analyze your situationI don’t know about you but every time I get the thought that I should be trying to make extra income I go to google (the best website) to solve my problem.  Inevitably suggestions always seem to be the same thing, “sell your stuff on craigslist/ebay/garage sale”, “Tutor some folks for some extra cash”, “Use bank sign-up bonuses”.  Here are four idea’s that I’m pretty sure you haven’t tried.  Now many of these require some actual effort on your part.  For that reason I expect about no more than 10% of you to actually make any money from this article.  But the rest of you can dream about what it would be like if you were willing to make an effort, right?

  1. Buy a candy/gumball machine.
    • The machines sell for the low 100’s of dollars.  You can buy the gumballs for about $35 per 850 (same site dudes). If you sell each one for $0.25 that means that you earn about $200 on that 850 gumball unit.  Your profit margin is over 80%.
    • Here are the other bits that matter: what is your time to refill and repair the machine worth?  Figure each refill takes an hour charging $50 per hour (including drive time etc).   Figure another hour every other refill spent performing maintenance.  This works out to subtracting $75 off of our refill revenue of $200.  This leaves us with a gross profit of $90 per refill.   Assuming that each machine will last 5 years (depreciation of $27 per year), our question becomes can you do at least $40 of profit per year. In other words can you sell all your gumballs once every 2.25 years? Generally the answer is that you can do far better than that.
    • The Hard Part: You need locations.  I assume that you aren’t selling these out of your home.  You need to convince some place with a waiting room to let you set up a gumball machine.  You can’t pay anything remotely resembling a reasonable fee.  It’s not like you can offer them $20 a month for the space.  That’d eat your profits alive.  One suggestion I’ve heard is to tell them that you donate a portion of your revenue to charity.  Say 10%? Your margins are great, so you can definitely afford this.  You’re going to get shot down a bunch of times.  Such is life.


      No one wants a long distance pizza.

  2. Offer to do long distance deliveries.
    • Some businesses are occasionally would like to make a substantial delivery somewhere quite distant.  Maybe they’re new, maybe they offer catering services of some sort.  The value you can offer here is pretty substantial.  Just make sure you charge enough (at least 60 cents per mile, more in the city).
    • The Hard Part: Again you need to talk to actual human beings.  Ideally you print up some business cards and offer the service to them before they actually need it.  Do this for enough businesses and just wait for one of them to get in a bind.  It’s best to look at newer businesses/restaurants and ones that sell a unique food or product.  This is never going to work out if you hand your card over to the dominoes guy.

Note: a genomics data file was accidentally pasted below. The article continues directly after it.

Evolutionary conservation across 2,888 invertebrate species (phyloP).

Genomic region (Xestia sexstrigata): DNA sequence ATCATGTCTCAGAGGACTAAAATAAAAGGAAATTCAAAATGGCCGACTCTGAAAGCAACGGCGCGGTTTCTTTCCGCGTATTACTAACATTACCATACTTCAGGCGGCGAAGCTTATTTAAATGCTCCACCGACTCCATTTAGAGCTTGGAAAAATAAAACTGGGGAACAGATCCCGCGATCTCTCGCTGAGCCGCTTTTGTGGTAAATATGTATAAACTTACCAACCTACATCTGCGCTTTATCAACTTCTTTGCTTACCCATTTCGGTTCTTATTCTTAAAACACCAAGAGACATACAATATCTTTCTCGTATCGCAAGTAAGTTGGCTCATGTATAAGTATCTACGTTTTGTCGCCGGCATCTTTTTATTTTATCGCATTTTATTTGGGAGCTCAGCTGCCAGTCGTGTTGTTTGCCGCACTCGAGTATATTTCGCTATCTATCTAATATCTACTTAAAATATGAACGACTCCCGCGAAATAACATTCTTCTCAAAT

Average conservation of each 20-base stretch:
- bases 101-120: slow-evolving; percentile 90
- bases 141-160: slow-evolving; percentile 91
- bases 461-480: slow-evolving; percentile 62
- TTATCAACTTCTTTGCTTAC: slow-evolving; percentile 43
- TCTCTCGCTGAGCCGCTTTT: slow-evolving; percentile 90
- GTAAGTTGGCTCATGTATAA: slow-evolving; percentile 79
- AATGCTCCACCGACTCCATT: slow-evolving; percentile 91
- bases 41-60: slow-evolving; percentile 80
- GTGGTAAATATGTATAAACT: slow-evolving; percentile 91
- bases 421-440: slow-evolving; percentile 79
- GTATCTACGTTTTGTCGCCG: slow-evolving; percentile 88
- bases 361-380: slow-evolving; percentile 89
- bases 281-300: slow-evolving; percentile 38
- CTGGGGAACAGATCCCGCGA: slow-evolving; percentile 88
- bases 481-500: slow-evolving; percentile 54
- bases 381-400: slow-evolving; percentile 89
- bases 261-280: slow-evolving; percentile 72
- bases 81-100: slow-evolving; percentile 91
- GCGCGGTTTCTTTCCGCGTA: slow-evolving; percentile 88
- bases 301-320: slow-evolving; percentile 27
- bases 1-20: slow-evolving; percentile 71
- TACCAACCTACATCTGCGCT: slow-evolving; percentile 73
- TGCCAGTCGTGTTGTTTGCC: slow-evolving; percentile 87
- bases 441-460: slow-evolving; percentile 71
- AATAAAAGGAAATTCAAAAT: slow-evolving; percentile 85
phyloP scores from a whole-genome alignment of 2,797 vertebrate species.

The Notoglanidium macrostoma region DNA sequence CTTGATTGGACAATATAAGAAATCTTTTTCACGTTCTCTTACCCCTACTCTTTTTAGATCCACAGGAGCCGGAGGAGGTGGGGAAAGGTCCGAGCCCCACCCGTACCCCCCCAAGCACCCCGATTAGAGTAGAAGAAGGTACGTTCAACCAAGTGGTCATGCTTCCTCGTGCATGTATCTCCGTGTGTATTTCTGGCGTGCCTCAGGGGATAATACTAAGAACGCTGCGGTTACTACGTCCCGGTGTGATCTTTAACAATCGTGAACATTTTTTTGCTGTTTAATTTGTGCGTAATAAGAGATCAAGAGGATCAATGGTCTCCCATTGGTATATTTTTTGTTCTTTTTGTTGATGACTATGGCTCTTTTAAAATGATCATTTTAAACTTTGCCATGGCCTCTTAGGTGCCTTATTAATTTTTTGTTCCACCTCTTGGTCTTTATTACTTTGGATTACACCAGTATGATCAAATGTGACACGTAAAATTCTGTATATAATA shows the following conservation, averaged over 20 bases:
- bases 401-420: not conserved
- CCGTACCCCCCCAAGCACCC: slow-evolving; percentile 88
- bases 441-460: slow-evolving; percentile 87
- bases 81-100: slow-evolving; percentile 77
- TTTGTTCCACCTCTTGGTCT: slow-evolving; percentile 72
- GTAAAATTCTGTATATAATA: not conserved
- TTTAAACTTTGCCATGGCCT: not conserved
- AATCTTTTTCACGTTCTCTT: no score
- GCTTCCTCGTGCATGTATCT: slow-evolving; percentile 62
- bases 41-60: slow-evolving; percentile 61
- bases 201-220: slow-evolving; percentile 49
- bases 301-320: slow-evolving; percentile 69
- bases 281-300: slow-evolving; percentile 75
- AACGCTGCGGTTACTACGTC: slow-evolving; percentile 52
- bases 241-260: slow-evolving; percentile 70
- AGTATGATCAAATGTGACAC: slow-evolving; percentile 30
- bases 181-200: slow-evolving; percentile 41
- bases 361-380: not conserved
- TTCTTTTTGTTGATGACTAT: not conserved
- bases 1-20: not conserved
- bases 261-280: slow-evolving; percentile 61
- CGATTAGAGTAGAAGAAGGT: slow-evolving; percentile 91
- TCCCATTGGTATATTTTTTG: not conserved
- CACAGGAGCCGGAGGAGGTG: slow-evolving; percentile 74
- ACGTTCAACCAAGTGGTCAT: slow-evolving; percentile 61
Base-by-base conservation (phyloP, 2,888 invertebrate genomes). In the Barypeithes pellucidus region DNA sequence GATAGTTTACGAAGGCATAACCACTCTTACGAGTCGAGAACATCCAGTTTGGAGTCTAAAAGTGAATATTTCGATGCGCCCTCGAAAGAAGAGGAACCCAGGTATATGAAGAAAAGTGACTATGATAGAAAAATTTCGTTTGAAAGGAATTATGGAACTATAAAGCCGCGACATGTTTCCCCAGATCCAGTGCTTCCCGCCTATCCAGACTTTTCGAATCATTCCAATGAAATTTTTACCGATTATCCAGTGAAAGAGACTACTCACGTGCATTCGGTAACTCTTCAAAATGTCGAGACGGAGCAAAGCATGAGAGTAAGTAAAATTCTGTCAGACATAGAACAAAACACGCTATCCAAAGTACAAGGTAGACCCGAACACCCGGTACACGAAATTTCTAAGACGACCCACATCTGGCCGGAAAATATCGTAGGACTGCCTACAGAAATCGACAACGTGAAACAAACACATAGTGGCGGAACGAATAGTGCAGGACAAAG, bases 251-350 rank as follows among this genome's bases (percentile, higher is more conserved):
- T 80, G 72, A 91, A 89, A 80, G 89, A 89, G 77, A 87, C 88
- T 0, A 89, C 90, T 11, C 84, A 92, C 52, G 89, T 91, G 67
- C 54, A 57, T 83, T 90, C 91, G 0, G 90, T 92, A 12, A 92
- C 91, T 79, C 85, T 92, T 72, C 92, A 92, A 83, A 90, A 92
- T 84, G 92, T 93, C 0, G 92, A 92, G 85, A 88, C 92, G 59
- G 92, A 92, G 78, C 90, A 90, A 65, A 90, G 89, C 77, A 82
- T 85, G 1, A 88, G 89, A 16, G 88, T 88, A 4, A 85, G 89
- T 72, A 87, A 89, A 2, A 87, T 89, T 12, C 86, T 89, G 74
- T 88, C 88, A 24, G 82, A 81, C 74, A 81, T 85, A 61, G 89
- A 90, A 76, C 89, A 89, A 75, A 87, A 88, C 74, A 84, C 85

3. Buy Half-Dollars
    • I’m probably cheating with this one.  You’ve probably heard about doing it, but its such a neat thing I can’t help but mention it.
    • Ask the bank teller if they have any Roosevelt half-dollars.  Later, at home, you go through them. You are looking for coins dated before 1970 (and ones marked 1976 S!).  These have silver content, and they are worth ~$3-6.  So you get $100 worth of them and you might get a couple, netting you 2-4% on your money.
    • The Hard Part: The amount of money from this is tiny even though the return is good. This all comes down to how quickly you can check 200 half-dollars.  If it takes you more than ten minutes, this is a bust.  As far as banks go, I’d check in on ones while you’re on vacation.
  4. Vehicular Arbitrage
    • This I’ve never tried but I’d be interested to hear the experience of folks.  Buy a truck at an oilfield auction.  It may be that oil-fields are pushing their fleet a little harder than usual with oil prices being down, so this may not be quite as common anymore.  Keep in mind you are essentially buying a seat and a heater, these are no-frills trucks.
    • Drive this truck to a State where trucks are more expensive, California comes to mind, but you may find something better nearby.
    • The Hard Part: I have no clue.  There are a lot of moving parts here.  Get to an auction.  Verify that prices are lower at auction than where you plan on selling it.  Account for sales tax.  Account for all of the little registration fee’s etc that are going to eat into your profit.  The bonus here is that you get a subsidized road trip.  I bet you’ve got to double your money on this before costs for it to be worth it.

These things all sound like a big pain in the neck, but they seem like they might lead to a fun story too.  I don’t know, maybe you should just eBay all the crap you bought yesteryear  like every other blog tells you to.  It’s certainly easier, and you don’t have to have a conversation that gets you rejected.  (Though I’ve always found the fees and shipping on eBay to make my life a little difficult, but your mileage may vary, and it’s got to be less of a pain that digging through quarters.)

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